We also visited Gloria Talavera. You may recognize her from the cover of our Annual Report. The mother of three decided to participate in the food security program together with her whole family; since then, “we have fallen in love, the garden is something the whole family likes.” 

Gloria Talavera gives change to a shopper at the Mercadito Nutri-Hogar, an organic farmers’ market managed and supplied by women in Food 4 Farmers’ food security project with SOPPEXCCA.

Gloria recounted the importance of sharing and learning from others, how she could bring something new to her garden and build her knowledge.

It’s no use to do 10 or 20 trainings and not apply even just a little of what we learn. When I come home, I tell my family: I saw something new and we’re going to try this,” Gloria said.

“Before the unrest in Nicaragua began in April 2018, we had established a beautiful garden. After that, there was no way we could get it to market. But the food we grew served to feed us, and we were able to sell locally.” 

The next day we visited El Mercadito Nutri-Hogar, the organic farmers market run by women at SOPPEXCCA. Food security Coordinator Liliam Perez showed how they managed the market — organizing records and stock before opening the door, setting prices, and more. I sampled Gloria’s enchiladas served on banana leaves, and watched as customers milled in and the women proudly sold their produce.

“When we began, we thought the garden was only for feeding our families. We didn’t have any expectation of starting a market. But with Food 4 Farmers, and SOPPEXCCA, we have been able to create this market, and now we are better than before,” Gloria said . 

Seeing how Liliam works with cooperative management and members to implement food security strategies gave the other coordinators important real-world lessons they plan to apply in their own projects.

“I am taking a lot of ideas for our market back to Colombia with me. It’s not the same as here, but I can apply some components to make us more efficient,” said Dora Lilia Lopez, coordinator at COMEPCAFE in Colombia.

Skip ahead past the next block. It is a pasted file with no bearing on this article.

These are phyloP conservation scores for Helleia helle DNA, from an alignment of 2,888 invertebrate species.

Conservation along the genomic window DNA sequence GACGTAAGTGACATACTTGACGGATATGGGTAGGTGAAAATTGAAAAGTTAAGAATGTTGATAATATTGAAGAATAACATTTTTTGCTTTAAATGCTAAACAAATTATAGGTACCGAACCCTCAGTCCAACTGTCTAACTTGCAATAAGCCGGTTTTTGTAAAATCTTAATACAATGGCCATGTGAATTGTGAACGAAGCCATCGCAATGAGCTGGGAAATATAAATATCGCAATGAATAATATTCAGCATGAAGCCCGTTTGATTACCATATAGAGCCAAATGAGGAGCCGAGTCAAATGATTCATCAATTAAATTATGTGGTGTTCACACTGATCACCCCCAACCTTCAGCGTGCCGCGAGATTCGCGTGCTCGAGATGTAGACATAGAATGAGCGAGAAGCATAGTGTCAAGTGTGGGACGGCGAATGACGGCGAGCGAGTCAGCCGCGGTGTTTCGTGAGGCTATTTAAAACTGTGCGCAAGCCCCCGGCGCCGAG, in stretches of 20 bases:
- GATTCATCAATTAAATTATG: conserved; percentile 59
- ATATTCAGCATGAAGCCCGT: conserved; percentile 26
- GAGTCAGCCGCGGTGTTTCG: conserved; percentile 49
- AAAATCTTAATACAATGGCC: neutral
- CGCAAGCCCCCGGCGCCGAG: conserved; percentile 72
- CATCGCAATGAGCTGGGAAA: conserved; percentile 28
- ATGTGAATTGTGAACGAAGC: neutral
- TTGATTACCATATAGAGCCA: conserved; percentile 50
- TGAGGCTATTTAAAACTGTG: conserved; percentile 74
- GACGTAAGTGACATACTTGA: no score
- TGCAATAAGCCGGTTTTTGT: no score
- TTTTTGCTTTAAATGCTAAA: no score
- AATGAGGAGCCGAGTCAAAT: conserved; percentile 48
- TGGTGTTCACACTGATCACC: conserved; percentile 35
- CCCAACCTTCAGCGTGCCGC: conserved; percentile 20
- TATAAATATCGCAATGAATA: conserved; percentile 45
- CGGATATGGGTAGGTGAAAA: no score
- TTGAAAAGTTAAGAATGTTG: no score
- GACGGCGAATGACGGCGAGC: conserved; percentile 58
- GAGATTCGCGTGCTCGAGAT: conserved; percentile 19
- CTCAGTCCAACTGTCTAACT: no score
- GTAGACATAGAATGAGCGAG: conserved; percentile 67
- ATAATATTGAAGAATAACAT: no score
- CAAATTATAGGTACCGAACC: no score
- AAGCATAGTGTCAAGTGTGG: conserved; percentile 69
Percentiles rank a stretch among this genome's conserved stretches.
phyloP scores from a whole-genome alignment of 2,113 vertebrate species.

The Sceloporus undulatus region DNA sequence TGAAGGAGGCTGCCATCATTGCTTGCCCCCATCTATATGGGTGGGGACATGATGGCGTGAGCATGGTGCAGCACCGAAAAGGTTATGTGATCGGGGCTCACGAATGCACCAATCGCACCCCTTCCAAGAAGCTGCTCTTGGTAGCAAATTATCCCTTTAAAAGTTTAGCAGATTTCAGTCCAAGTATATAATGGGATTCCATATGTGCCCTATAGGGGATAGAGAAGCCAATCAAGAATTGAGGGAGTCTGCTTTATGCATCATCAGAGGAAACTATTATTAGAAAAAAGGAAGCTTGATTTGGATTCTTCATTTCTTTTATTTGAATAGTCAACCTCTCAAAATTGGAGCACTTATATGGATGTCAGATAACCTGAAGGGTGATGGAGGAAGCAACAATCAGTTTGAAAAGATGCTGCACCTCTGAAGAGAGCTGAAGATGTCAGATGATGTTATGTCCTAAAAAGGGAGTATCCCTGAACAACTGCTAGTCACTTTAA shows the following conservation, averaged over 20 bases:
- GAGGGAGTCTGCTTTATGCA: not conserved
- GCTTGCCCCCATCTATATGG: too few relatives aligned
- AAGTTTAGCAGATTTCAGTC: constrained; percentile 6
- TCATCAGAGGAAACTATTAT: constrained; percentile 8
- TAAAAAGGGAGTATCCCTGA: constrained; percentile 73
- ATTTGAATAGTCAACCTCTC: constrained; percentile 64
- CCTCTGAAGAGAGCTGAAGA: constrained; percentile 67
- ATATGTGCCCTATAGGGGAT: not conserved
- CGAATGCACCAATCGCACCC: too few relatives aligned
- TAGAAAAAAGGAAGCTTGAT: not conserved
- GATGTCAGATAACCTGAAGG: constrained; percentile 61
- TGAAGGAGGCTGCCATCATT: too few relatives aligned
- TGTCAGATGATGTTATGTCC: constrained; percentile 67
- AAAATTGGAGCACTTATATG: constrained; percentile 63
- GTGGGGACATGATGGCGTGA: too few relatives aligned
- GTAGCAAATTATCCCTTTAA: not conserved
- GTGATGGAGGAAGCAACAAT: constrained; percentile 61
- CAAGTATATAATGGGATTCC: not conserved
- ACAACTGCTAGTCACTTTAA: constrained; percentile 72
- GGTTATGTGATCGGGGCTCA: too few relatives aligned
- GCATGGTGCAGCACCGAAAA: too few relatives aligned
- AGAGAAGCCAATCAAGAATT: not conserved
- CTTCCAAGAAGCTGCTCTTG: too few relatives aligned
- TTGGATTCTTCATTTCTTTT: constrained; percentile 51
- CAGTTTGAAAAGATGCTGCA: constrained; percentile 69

“For example, I think the families I work with would be willing to specialize in different crops, so not all of them bring the same produce to market. And I plan to encourage promoters to build relationships with local schools, so they can sell produce there.”

On the final day, we reviewed the stages of program management with a focus on those activities that generally go unseen – the reports, organizing information generated, measuring impact. We discussed strategic financial planning and keeping good control of program resources. Few people like digging into the numbers, but the coordinators were excited to see how it can become a pathway to map out the future of their programs.

For coordinators like Liliam, the exchange was extremely valuable. While she has accomplished a lot working with women in SOPPEXCCA, it’s her first job and came at a time when people were suffering the effects of political strife. She managed to successfully guide these women, and now feels better equipped to share her knowledge. At the start of the week, Liliam met Dora, the coordinator at COMEPCAFE. They’re now working together to create a workshop for improving sales with families there.

Exchanges like these can make food security coordinators feel less isolated in their work, and connect them with a readymade network to grow their knowledge, and their support systems, through camaraderie.

As the exchange came to an end, we gathered to share a delicious dinner — where joy, music and dinner were also shared generously. We hope this is just the beginning. 

Special thanks to Sustainable Harvest and Mercanta whose generous support made this exchange possible.